-1.16644793

Vapor-like phase:

>>> vapor_score_Wilson(T=300.0, P=1e6, zs=[.975, .025], Tcs=[304.2, 507.6], Pcs=[7376460.0, 3025000.0], omegas=[0.2252, 0.2975])
1.397678492

This method works well in many conditions, like the Wilson equation itself, but fundamentally it cannot do a great job because it is not tied to the phase model itself.

A dew point flash at P = 100 Pa for the same mixture shows both phases being identified as vapor-like:

>>> T_dew = 206.40935716944634
>>> P = 100.0
>>> vapor_score_Wilson(T=T_dew, P=P, zs=[0.5, 0.5], Tcs=[304.2, 507.6], Pcs=[7376460.0, 3025000.0], omegas=[0.2252, 0.2975])
1.074361930956633
>>> vapor_score_Wilson(T=T_dew, P=P, zs=[0.00014597910182360052, 0.9998540208981763], Tcs=[304.2, 507.6], Pcs=[7376460.0, 3025000.0], omegas=[0.2252, 0.2975])
0.15021784286075726
thermo.phase_identification.vapor_score_Poling(kappa)[source]

Compute a vapor score representing how vapor-like a phase is (higher, above zero = more vapor like) using the isothermal compressibility kappa concept by Poling [1].

\[\text{score} = (\kappa - 0.005 \text{atm}^{-1}) \]
Parameters
kappafloat

Isothermal coefficient of compressibility, [1/Pa]

Returns
scorefloat

Vapor like score, [-]

Notes

A second criteria which is not implemented as it does not fit with the scoring concept is for liquids:

\[\frac{0.9}{P} < \beta < \frac{3}{P} \]

References

1

Poling, Bruce E., Edward A. Grens, and John M. Prausnitz. “Thermodynamic Properties from a Cubic Equation of State: Avoiding Trivial Roots and Spurious Derivatives.” Industrial & Engineering Chemistry Process Design and Development 20, no. 1 (January 1, 1981): 127-30. https://doi.org/10.1021/i200012a019.

Examples

CO2 vapor properties computed with Peng-Robinson at 300 K and 1 bar:

>>> vapor_score_Poling(1.0054239121594122e-05)
1.013745778995

n-hexane liquid properties computed with Peng-Robinson at 300 K and 10 bar:

>>> vapor_score_Poling(2.121777078782957e-09)
-0.00478501093
thermo.phase_identification.vapor_score_PIP(V, dP_dT, dP_dV, d2P_dV2, d2P_dVdT)[source]

Compute a vapor score representing how vapor-like a phase is (higher, above zero = more vapor like) using the PIP concept.

\[\text{score} = -(\Pi - 1) \]
\[\Pi = V \left[\frac{\frac{\partial^2 P}{\partial V \partial T}} {\frac{\partial P }{\partial T}}- \frac{\frac{\partial^2 P}{\partial V^2}}{\frac{\partial P}{\partial V}} \right] \]
Parameters
Vfloat

Molar volume at T and P, [m^3/mol]

dP_dTfloat

Derivative of P with respect to T, [Pa/K]

dP_dVfloat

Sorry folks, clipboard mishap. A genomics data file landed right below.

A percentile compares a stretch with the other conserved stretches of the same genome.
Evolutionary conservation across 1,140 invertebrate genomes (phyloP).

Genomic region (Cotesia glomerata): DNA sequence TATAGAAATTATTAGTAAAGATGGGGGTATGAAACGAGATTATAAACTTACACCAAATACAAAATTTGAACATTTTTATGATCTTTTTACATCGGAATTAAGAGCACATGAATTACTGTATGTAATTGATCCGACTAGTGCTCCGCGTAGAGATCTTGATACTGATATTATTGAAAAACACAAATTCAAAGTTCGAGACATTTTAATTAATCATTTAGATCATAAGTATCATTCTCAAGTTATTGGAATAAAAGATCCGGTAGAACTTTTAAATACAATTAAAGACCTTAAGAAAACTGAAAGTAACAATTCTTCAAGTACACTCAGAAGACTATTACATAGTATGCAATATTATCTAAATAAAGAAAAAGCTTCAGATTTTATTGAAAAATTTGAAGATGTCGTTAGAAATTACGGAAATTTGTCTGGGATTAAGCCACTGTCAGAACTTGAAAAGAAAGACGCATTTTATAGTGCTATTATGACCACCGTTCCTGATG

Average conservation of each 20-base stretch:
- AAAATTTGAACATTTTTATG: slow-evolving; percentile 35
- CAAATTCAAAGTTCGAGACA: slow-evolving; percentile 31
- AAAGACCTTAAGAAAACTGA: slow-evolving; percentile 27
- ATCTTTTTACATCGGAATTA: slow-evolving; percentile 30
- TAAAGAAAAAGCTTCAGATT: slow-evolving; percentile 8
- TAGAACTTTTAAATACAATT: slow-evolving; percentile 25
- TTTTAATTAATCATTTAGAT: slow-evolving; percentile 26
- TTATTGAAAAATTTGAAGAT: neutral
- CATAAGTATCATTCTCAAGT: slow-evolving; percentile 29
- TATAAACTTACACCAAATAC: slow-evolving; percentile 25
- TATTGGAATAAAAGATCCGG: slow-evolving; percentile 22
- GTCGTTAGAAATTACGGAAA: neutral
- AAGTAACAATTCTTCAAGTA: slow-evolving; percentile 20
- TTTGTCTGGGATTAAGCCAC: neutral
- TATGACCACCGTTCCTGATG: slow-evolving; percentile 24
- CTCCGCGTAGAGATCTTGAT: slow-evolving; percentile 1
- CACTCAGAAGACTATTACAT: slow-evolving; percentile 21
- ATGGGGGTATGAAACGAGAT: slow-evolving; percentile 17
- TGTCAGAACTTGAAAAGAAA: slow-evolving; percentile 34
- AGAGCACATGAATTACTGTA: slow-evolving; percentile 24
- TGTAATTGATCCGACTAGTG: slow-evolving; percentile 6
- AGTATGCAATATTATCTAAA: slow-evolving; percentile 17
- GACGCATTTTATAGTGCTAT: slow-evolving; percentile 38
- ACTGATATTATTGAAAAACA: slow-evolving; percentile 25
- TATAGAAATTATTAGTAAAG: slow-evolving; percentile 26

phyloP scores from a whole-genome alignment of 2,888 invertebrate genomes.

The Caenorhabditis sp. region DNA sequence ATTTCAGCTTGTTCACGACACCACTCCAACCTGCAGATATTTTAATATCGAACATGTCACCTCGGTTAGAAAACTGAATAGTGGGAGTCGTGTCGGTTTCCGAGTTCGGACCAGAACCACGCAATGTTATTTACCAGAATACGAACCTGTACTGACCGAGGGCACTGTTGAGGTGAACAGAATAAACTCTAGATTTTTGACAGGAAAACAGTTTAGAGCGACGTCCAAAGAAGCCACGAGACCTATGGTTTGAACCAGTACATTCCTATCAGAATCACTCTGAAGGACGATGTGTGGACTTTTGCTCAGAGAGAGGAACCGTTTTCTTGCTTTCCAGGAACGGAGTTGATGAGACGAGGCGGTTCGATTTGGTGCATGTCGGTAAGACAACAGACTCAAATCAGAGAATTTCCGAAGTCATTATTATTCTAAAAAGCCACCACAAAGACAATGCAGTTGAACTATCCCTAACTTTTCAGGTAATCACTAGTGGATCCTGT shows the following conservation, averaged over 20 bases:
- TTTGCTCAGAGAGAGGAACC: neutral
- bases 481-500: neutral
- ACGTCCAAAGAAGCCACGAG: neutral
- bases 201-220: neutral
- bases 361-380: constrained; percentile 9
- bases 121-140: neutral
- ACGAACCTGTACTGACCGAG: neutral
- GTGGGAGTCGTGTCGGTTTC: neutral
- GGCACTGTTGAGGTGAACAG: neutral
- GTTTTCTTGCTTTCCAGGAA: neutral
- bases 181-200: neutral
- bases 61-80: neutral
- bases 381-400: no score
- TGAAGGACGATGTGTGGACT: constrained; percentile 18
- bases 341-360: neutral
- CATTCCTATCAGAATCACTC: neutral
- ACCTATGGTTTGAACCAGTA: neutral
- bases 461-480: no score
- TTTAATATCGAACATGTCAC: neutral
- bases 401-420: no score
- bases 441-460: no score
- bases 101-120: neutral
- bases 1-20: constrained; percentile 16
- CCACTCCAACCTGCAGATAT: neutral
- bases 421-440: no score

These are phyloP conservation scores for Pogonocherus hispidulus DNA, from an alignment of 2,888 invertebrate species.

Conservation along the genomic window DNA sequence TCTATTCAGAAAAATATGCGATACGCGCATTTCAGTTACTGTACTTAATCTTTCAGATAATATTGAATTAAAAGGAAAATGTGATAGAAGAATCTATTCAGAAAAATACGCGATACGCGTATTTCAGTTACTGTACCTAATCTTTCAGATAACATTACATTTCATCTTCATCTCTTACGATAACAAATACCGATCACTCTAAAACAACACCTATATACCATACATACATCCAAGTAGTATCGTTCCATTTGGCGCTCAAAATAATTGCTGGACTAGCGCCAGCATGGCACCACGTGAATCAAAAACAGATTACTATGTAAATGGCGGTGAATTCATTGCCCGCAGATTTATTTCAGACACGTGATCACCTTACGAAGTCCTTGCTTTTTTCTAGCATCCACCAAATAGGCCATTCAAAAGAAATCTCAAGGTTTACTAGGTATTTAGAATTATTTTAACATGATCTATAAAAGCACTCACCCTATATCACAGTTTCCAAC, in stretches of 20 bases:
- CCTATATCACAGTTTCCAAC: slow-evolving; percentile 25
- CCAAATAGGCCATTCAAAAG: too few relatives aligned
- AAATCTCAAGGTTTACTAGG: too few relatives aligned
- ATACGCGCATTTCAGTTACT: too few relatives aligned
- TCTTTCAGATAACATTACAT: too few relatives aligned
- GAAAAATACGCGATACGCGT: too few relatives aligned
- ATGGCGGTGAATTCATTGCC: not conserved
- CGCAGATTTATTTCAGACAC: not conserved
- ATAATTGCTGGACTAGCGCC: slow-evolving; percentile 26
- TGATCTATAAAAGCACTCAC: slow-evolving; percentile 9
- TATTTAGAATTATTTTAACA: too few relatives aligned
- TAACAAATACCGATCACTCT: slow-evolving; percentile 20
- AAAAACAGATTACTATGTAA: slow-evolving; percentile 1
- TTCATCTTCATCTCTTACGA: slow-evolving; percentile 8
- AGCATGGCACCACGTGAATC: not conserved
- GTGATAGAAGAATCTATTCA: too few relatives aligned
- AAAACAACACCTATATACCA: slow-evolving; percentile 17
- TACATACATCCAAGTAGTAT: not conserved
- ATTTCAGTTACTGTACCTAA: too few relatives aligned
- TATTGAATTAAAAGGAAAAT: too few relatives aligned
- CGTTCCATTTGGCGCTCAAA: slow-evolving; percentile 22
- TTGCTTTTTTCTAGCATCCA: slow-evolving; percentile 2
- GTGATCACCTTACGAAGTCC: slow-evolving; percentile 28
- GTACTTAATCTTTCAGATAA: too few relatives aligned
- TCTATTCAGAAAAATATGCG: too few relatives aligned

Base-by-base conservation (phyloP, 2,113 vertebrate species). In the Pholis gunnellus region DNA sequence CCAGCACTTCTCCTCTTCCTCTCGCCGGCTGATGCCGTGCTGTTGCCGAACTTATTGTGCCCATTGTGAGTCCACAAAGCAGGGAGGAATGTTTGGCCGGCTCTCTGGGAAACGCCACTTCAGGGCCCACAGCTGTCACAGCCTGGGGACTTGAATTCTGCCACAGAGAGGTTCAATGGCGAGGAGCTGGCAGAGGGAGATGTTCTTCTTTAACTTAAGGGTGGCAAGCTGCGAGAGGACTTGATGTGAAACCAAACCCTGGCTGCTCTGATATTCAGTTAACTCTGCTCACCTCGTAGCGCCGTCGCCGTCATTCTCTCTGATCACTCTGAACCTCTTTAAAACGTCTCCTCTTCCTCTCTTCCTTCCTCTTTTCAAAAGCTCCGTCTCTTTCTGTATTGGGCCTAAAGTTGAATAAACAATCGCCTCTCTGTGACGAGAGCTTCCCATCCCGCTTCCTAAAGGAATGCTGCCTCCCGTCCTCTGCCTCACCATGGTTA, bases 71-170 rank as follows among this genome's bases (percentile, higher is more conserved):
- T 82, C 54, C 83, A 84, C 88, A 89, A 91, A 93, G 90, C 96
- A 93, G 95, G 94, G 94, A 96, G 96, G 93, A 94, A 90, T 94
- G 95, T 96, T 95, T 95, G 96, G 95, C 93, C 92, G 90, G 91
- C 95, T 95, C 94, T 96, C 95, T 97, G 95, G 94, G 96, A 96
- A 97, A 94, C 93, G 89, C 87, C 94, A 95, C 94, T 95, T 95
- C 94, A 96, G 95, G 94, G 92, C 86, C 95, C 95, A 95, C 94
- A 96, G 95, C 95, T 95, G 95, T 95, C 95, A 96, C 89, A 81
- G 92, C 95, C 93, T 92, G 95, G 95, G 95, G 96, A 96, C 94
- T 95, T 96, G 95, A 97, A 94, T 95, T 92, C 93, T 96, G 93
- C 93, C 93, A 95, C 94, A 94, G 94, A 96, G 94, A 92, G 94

Derivative of P with respect to V, [Pa*mol/m^3]

d2P_dV2float

Second derivative of P with respect to V, [Pa*mol^2/m^6]

d2P_dVdTfloat

Second derivative of P with respect to both V and T, [Pa*mol/m^3/K]

Returns
scorefloat

Vapor like score, [-]

References

1

Venkatarathnam, G., and L. R. Oellrich. “Identification of the Phase of a Fluid Using Partial Derivatives of Pressure, Volume, and Temperature without Reference to Saturation Properties: Applications in Phase Equilibria Calculations.” Fluid Phase Equilibria 301, no. 2 (February 25, 2011): 225-33. doi:10.1016/j.fluid.2010.12.001.

Examples

CO2 vapor properties computed with Peng-Robinson at 300 K and 1 bar:

>>> vapor_score_PIP(0.024809176851423774, 337.0119286073647, -4009021.959558917, 321440573.3615088, -13659.63987996052)
0.016373735005

n-hexane liquid properties computed with Peng-Robinson at 300 K and 10 bar:

>>> vapor_score_PIP(0.00013038156684574785, 578477.8796379718, -3614798144591.8984, 4.394997991022487e+17, -20247865009.795322)
-10.288635225
thermo.phase_identification.vapor_score_Bennett_Schmidt(dbeta_dT)[source]

Compute a vapor score representing how vapor-like a phase is (higher, above zero = more vapor like) using the Bennet-Schmidt temperature derivative of isobaric expansion suggestion.

\[\text{score} = -\left(\frac{\partial \beta}{\partial T}\right) \]
Parameters
dbeta_dTfloat

Temperature derivative of isobaric coefficient of a thermal expansion, [1/K^2]

Returns
scorefloat

Vapor like score, [-]

References

1

Bennett, Jim, and Kurt A. G. Schmidt. “Comparison of Phase Identification Methods Used in Oil Industry Flow Simulations.” Energy & Fuels 31, no. 4 (April 20, 2017): 3370-79. https://doi.org/10.1021/acs.energyfuels.6b02316.

Examples

CO2 vapor properties computed with Peng-Robinson at 300 K and 1 bar:

>>> vapor_score_Bennett_Schmidt(-1.1776172267959163e-05)
1.1776172267959163e-05

n-hexane liquid properties computed with Peng-Robinson at 300 K and 10 bar:

>>> vapor_score_Bennett_Schmidt(7.558572848883679e-06)
-7.558572848883679e-06

Sorting Phases

thermo.phase_identification.sort_phases(liquids, solids, constants, settings)[source]

Identify and sort all phases given the provided parameters. This is not a thermodynamic concept; it is just a convinience method to make the results of the flash more consistent, because the flash algorithms don’t care about density or ordering the phases.

Parameters
liquidslist[Phase]

Liquids that were identified, [-]

solidslist[Phase]

Solids that were identified, [-]

constantsChemicalConstantsPackage

Constants used in the identification, [-]

correlationsPropertyCorrelationsPackage

Correlations used in the identification, [-]

settingsBulkSettings

Settings object controlling the phase sorting, [-]

Returns
liquidslist[Phase]

Liquids that were identified and sorted, [-]

solidslist[Phase]

Solids that were identified and sorted, [-]

Notes

The settings object uses the preferences liquid_sort_method, liquid_sort_prop, liquid_sort_cmps, liquid_sort_cmps_neg, and phase_sort_higher_first.